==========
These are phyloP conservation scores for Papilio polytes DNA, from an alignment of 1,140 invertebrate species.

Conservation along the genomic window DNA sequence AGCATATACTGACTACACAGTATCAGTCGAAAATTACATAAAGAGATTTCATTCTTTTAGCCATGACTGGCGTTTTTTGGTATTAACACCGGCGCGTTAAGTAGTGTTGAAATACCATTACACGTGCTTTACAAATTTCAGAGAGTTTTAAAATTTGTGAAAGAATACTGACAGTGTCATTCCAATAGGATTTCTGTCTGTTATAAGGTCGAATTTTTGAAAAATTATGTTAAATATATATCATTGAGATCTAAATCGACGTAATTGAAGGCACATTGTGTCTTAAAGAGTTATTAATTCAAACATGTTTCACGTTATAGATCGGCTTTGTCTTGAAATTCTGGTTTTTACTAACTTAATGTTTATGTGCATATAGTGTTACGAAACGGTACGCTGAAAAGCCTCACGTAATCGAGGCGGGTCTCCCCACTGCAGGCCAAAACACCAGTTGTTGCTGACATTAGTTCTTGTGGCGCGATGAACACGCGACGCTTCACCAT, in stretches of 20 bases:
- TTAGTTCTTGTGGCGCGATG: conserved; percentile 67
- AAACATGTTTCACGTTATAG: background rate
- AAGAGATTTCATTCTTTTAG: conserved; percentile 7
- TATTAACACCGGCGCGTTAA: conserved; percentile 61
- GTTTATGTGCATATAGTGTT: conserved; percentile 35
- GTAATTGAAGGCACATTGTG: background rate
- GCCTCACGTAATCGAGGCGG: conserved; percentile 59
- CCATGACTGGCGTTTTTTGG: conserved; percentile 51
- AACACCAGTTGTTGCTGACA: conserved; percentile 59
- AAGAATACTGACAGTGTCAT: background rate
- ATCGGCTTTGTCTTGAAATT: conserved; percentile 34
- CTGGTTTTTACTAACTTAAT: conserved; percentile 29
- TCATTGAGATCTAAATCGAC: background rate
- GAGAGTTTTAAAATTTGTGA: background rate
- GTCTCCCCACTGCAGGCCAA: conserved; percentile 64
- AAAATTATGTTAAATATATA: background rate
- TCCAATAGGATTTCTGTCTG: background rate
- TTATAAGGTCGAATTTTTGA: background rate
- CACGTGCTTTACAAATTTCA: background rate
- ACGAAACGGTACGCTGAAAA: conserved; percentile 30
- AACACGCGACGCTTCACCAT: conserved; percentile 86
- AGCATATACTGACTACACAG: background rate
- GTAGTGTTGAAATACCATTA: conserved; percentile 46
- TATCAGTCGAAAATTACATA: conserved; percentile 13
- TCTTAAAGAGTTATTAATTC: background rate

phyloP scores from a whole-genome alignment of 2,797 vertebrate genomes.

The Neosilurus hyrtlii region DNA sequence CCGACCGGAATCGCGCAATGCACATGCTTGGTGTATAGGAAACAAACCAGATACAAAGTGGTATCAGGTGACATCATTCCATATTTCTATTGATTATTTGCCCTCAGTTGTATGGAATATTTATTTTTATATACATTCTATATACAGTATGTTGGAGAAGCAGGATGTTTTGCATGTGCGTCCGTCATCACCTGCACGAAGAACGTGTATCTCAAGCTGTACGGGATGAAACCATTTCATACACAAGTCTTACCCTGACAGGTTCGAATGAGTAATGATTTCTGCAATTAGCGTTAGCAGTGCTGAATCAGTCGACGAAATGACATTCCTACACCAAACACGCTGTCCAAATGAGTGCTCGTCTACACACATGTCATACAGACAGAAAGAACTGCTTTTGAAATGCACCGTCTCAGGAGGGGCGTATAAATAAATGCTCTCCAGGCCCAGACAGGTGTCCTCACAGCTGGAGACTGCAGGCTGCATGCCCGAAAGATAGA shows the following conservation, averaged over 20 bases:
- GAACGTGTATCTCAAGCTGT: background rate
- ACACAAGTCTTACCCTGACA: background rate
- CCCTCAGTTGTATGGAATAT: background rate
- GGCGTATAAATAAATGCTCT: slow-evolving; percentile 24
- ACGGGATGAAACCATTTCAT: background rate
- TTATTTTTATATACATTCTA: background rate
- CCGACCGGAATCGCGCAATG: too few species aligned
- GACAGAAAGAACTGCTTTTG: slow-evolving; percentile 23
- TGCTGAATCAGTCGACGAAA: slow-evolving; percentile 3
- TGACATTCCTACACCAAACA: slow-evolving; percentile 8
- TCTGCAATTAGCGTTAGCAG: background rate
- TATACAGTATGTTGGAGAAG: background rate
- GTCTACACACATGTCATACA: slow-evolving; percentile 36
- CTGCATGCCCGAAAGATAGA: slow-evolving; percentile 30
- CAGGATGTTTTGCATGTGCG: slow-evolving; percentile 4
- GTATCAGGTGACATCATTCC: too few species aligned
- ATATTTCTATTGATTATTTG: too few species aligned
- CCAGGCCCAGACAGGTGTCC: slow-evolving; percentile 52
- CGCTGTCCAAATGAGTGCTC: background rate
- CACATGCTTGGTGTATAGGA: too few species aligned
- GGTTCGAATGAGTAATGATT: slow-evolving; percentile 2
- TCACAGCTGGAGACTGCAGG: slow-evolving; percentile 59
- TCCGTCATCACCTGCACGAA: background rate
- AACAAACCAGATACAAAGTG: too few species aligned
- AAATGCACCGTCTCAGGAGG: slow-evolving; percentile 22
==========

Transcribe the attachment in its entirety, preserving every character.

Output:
These are phyloP conservation scores for Papilio polytes DNA, from an alignment of 1,140 invertebrate species.

Conservation along the genomic window DNA sequence AGCATATACTGACTACACAGTATCAGTCGAAAATTACATAAAGAGATTTCATTCTTTTAGCCATGACTGGCGTTTTTTGGTATTAACACCGGCGCGTTAAGTAGTGTTGAAATACCATTACACGTGCTTTACAAATTTCAGAGAGTTTTAAAATTTGTGAAAGAATACTGACAGTGTCATTCCAATAGGATTTCTGTCTGTTATAAGGTCGAATTTTTGAAAAATTATGTTAAATATATATCATTGAGATCTAAATCGACGTAATTGAAGGCACATTGTGTCTTAAAGAGTTATTAATTCAAACATGTTTCACGTTATAGATCGGCTTTGTCTTGAAATTCTGGTTTTTACTAACTTAATGTTTATGTGCATATAGTGTTACGAAACGGTACGCTGAAAAGCCTCACGTAATCGAGGCGGGTCTCCCCACTGCAGGCCAAAACACCAGTTGTTGCTGACATTAGTTCTTGTGGCGCGATGAACACGCGACGCTTCACCAT, in stretches of 20 bases:
- TTAGTTCTTGTGGCGCGATG: conserved; percentile 67
- AAACATGTTTCACGTTATAG: background rate
- AAGAGATTTCATTCTTTTAG: conserved; percentile 7
- TATTAACACCGGCGCGTTAA: conserved; percentile 61
- GTTTATGTGCATATAGTGTT: conserved; percentile 35
- GTAATTGAAGGCACATTGTG: background rate
- GCCTCACGTAATCGAGGCGG: conserved; percentile 59
- CCATGACTGGCGTTTTTTGG: conserved; percentile 51
- AACACCAGTTGTTGCTGACA: conserved; percentile 59
- AAGAATACTGACAGTGTCAT: background rate
- ATCGGCTTTGTCTTGAAATT: conserved; percentile 34
- CTGGTTTTTACTAACTTAAT: conserved; percentile 29
- TCATTGAGATCTAAATCGAC: background rate
- GAGAGTTTTAAAATTTGTGA: background rate
- GTCTCCCCACTGCAGGCCAA: conserved; percentile 64
- AAAATTATGTTAAATATATA: background rate
- TCCAATAGGATTTCTGTCTG: background rate
- TTATAAGGTCGAATTTTTGA: background rate
- CACGTGCTTTACAAATTTCA: background rate
- ACGAAACGGTACGCTGAAAA: conserved; percentile 30
- AACACGCGACGCTTCACCAT: conserved; percentile 86
- AGCATATACTGACTACACAG: background rate
- GTAGTGTTGAAATACCATTA: conserved; percentile 46
- TATCAGTCGAAAATTACATA: conserved; percentile 13
- TCTTAAAGAGTTATTAATTC: background rate

phyloP scores from a whole-genome alignment of 2,797 vertebrate genomes.

The Neosilurus hyrtlii region DNA sequence CCGACCGGAATCGCGCAATGCACATGCTTGGTGTATAGGAAACAAACCAGATACAAAGTGGTATCAGGTGACATCATTCCATATTTCTATTGATTATTTGCCCTCAGTTGTATGGAATATTTATTTTTATATACATTCTATATACAGTATGTTGGAGAAGCAGGATGTTTTGCATGTGCGTCCGTCATCACCTGCACGAAGAACGTGTATCTCAAGCTGTACGGGATGAAACCATTTCATACACAAGTCTTACCCTGACAGGTTCGAATGAGTAATGATTTCTGCAATTAGCGTTAGCAGTGCTGAATCAGTCGACGAAATGACATTCCTACACCAAACACGCTGTCCAAATGAGTGCTCGTCTACACACATGTCATACAGACAGAAAGAACTGCTTTTGAAATGCACCGTCTCAGGAGGGGCGTATAAATAAATGCTCTCCAGGCCCAGACAGGTGTCCTCACAGCTGGAGACTGCAGGCTGCATGCCCGAAAGATAGA shows the following conservation, averaged over 20 bases:
- GAACGTGTATCTCAAGCTGT: background rate
- ACACAAGTCTTACCCTGACA: background rate
- CCCTCAGTTGTATGGAATAT: background rate
- GGCGTATAAATAAATGCTCT: slow-evolving; percentile 24
- ACGGGATGAAACCATTTCAT: background rate
- TTATTTTTATATACATTCTA: background rate
- CCGACCGGAATCGCGCAATG: too few species aligned
- GACAGAAAGAACTGCTTTTG: slow-evolving; percentile 23
- TGCTGAATCAGTCGACGAAA: slow-evolving; percentile 3
- TGACATTCCTACACCAAACA: slow-evolving; percentile 8
- TCTGCAATTAGCGTTAGCAG: background rate
- TATACAGTATGTTGGAGAAG: background rate
- GTCTACACACATGTCATACA: slow-evolving; percentile 36
- CTGCATGCCCGAAAGATAGA: slow-evolving; percentile 30
- CAGGATGTTTTGCATGTGCG: slow-evolving; percentile 4
- GTATCAGGTGACATCATTCC: too few species aligned
- ATATTTCTATTGATTATTTG: too few species aligned
- CCAGGCCCAGACAGGTGTCC: slow-evolving; percentile 52
- CGCTGTCCAAATGAGTGCTC: background rate
- CACATGCTTGGTGTATAGGA: too few species aligned
- GGTTCGAATGAGTAATGATT: slow-evolving; percentile 2
- TCACAGCTGGAGACTGCAGG: slow-evolving; percentile 59
- TCCGTCATCACCTGCACGAA: background rate
- AACAAACCAGATACAAAGTG: too few species aligned
- AAATGCACCGTCTCAGGAGG: slow-evolving; percentile 22